There has also been a change in the role of the reporter. Lindley recalls Panorama producer Peter Bate taking exception to the sense of ‘reporter power’ in 1979. According to Bate: ‘They were often just holding up the story, or there in the film because the producer couldn’t think of a more televisual way of saying something.’ (4) By contrast, Lindley justified the on-screen reporter’s role in terms of providing a central point to the story, to interpret events and analyse what they meant.
That was the debate then. Discussions now focus on the reporter becoming emotionally attached to a story and even becoming part of the story. When the BBC reporter Martin Bell reported from Bosnia in 1993, giving an impassioned, emotional plea for Western intervention, Glenwn Benson, Panorama editor at the time, said: ‘coverage of the diplomatic and military details can induce…a kind of bias against understanding…. Bell’s programme corrected that by reclaiming viewers’ attention so dramatically to the subject.’ (5)
Here Bell was praised, not for explaining the events, but for capturing viewers’ attention. The importance of the events themselves becomes degraded – as Lindley comments: ‘The whole point of Panorama is to dig deeper than that, not just to emote.’ (6)
If past debates focused on how best to communicate content, current discussions suggest a lack of conviction in the importance of content itself. Many now argue that the reporter is needed to provoke engagement with the viewer.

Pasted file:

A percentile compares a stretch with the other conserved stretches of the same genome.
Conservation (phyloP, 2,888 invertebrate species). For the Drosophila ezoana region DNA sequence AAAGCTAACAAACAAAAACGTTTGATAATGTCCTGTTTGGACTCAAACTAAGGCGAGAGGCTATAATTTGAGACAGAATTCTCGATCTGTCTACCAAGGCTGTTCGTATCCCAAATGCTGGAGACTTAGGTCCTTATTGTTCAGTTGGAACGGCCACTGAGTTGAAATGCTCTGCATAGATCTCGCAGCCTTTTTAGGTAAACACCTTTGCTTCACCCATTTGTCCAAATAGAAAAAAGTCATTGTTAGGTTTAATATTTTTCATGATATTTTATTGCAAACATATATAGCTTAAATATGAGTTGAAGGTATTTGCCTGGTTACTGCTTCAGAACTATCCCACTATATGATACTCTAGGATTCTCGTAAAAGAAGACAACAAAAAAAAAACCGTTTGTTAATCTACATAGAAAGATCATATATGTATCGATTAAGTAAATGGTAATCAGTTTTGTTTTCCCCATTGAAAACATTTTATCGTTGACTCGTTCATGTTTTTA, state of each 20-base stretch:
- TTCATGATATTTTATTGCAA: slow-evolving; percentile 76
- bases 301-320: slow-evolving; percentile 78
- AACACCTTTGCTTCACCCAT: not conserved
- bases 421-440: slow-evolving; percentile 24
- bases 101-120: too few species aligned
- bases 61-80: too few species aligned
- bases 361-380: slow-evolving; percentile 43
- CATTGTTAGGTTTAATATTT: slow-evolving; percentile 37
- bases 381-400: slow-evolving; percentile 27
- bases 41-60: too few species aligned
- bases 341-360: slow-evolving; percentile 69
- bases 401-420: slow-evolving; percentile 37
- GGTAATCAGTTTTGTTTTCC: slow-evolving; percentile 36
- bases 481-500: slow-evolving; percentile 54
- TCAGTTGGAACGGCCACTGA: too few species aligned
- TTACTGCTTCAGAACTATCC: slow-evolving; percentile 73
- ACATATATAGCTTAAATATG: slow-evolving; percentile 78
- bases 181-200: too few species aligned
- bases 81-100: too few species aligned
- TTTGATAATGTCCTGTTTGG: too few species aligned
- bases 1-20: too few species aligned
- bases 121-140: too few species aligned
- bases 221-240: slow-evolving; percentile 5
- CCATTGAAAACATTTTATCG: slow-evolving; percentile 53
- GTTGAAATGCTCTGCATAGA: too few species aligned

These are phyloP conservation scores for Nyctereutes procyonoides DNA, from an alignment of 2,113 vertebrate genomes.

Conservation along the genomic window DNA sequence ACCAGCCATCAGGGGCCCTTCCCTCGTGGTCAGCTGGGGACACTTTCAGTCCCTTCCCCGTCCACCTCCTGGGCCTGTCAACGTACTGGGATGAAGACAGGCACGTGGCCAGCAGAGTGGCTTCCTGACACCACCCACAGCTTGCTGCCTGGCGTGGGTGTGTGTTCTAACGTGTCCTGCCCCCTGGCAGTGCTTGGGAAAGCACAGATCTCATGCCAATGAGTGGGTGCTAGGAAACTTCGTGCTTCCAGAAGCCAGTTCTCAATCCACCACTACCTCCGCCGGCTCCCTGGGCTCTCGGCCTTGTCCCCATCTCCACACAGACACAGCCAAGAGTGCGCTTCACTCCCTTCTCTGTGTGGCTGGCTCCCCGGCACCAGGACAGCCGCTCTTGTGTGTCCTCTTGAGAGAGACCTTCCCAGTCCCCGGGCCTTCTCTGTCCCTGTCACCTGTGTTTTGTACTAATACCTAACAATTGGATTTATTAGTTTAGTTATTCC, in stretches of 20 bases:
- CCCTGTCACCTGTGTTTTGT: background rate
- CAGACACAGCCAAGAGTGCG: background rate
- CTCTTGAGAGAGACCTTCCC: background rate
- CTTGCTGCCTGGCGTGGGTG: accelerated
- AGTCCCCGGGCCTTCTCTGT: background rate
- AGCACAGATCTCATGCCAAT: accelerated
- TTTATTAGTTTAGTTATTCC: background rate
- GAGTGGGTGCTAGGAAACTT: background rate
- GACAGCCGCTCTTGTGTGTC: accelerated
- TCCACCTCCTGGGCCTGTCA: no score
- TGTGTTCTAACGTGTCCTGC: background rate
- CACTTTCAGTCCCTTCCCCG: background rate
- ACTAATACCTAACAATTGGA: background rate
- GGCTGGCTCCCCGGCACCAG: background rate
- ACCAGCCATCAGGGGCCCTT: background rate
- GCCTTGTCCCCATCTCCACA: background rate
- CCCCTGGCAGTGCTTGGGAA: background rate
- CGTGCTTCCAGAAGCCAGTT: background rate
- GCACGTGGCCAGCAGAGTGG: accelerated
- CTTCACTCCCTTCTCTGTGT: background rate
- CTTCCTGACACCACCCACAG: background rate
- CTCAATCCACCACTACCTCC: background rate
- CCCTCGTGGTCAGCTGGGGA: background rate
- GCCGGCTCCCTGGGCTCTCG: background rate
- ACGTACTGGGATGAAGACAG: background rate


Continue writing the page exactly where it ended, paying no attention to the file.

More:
The role of the interview in current affairs has also changed. Many now see the multimedia mess of vox pops and ‘email us your views’ as somehow more engaging and real than interviews with traditional political figures.
Lindley remembers Robin Day saying, in a moment of frustration, ‘I shouldn’t be interviewing anyone of less than cabinet status’. Pompous perhaps – but where such an attitude would be seen as elitist or out of touch today, Day’s comment captured his confidence in the value of current affairs. The news didn’t have to be made digestible by canvassing the high street in search of the nation’s opinion.
Lindley sometimes seems to sneer at modern TV techniques and he romanticises old school journalistic values – but it is hard to ignore the fact that there is a crisis in the direction and value of contemporary current affairs. His solution is a useful starting point. As a strong believer in non-commercial broadcasting, Lindley says that, rather than preoccupy itself with ratings, the BBC should remember that communicating world events is a matter of public duty and should give Panorama a secure week-day slot.